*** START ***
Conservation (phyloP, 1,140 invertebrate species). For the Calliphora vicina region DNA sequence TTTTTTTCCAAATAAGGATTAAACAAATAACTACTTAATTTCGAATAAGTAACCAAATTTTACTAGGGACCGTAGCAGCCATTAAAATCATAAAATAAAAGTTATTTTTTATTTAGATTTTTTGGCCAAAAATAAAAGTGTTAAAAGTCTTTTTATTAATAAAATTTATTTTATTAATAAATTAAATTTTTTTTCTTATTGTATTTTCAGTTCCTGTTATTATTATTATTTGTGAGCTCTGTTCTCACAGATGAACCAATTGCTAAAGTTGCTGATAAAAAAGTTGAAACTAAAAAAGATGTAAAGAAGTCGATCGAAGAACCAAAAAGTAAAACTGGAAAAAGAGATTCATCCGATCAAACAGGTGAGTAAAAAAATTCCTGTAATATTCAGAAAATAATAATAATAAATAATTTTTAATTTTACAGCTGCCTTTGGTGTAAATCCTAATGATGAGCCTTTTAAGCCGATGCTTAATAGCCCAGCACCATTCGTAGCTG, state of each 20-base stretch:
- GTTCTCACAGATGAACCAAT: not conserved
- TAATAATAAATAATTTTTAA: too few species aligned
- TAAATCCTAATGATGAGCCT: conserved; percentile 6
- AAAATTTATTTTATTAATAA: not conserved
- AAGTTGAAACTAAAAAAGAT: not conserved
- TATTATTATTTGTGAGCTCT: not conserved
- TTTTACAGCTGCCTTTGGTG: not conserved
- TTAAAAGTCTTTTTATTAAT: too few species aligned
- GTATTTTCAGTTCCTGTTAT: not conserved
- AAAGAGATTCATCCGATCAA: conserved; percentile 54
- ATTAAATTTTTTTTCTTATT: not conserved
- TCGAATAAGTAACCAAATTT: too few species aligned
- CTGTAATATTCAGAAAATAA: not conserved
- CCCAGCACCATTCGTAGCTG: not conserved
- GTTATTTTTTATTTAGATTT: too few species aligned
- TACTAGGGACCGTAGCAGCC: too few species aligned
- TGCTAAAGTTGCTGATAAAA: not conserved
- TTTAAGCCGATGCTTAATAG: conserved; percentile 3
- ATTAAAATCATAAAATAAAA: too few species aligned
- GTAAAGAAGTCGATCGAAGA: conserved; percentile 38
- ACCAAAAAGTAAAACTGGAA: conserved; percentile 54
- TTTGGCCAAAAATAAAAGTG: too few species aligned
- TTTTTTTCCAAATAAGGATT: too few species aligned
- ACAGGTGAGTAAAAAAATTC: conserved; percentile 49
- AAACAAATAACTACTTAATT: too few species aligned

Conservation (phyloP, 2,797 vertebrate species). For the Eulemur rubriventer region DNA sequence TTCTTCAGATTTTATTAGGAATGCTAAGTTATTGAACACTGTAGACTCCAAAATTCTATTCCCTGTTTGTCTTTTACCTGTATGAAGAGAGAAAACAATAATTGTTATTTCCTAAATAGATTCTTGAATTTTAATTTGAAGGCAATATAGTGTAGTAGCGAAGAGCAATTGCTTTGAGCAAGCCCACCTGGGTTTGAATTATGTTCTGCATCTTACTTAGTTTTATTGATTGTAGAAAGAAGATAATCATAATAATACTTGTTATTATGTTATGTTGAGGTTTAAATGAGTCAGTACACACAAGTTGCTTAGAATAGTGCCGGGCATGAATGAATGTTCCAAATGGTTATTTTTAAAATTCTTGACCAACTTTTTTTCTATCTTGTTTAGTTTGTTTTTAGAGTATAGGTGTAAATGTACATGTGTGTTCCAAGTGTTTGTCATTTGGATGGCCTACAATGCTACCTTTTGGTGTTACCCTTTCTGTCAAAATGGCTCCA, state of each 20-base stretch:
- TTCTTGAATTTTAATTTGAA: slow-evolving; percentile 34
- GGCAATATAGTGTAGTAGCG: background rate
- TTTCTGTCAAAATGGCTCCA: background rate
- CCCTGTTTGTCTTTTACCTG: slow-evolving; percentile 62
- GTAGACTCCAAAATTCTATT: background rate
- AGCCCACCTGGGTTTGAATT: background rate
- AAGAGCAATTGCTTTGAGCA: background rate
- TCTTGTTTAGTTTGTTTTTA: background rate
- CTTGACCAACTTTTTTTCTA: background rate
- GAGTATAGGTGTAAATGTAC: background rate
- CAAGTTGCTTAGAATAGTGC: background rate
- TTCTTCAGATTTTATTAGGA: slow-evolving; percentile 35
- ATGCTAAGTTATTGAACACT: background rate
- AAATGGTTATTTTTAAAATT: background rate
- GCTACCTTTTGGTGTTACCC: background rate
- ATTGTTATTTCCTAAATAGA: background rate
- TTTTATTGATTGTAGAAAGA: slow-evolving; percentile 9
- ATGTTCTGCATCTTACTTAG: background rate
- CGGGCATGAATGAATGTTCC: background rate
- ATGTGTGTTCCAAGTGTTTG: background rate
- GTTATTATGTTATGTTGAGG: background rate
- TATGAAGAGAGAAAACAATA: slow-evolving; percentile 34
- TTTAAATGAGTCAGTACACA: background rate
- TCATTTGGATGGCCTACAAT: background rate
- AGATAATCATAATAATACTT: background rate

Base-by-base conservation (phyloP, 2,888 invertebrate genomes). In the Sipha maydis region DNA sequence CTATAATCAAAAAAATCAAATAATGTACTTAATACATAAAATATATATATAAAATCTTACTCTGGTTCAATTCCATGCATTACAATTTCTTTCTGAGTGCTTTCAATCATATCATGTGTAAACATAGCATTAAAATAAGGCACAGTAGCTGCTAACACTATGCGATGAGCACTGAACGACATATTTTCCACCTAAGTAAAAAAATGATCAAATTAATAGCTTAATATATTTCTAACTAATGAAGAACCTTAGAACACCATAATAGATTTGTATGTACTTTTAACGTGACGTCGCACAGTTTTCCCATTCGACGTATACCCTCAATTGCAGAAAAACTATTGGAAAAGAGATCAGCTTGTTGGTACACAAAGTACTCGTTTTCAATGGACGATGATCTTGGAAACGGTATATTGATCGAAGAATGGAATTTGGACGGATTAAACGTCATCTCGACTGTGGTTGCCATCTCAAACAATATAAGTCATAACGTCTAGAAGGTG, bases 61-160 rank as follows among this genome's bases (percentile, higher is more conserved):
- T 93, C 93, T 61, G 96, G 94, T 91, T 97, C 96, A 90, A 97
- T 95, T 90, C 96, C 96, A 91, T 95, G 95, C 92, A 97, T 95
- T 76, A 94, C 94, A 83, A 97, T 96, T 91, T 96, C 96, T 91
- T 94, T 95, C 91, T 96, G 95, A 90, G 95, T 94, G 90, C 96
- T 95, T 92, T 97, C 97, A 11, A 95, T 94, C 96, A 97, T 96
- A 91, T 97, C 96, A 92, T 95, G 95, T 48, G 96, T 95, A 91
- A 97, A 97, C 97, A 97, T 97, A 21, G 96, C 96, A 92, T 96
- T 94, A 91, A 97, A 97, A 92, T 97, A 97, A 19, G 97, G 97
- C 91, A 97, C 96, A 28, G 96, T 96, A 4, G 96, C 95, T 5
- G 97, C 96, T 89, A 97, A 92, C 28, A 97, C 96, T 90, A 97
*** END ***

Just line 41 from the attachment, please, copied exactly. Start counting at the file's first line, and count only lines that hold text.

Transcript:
- AAATGGTTATTTTTAAAATT: background rate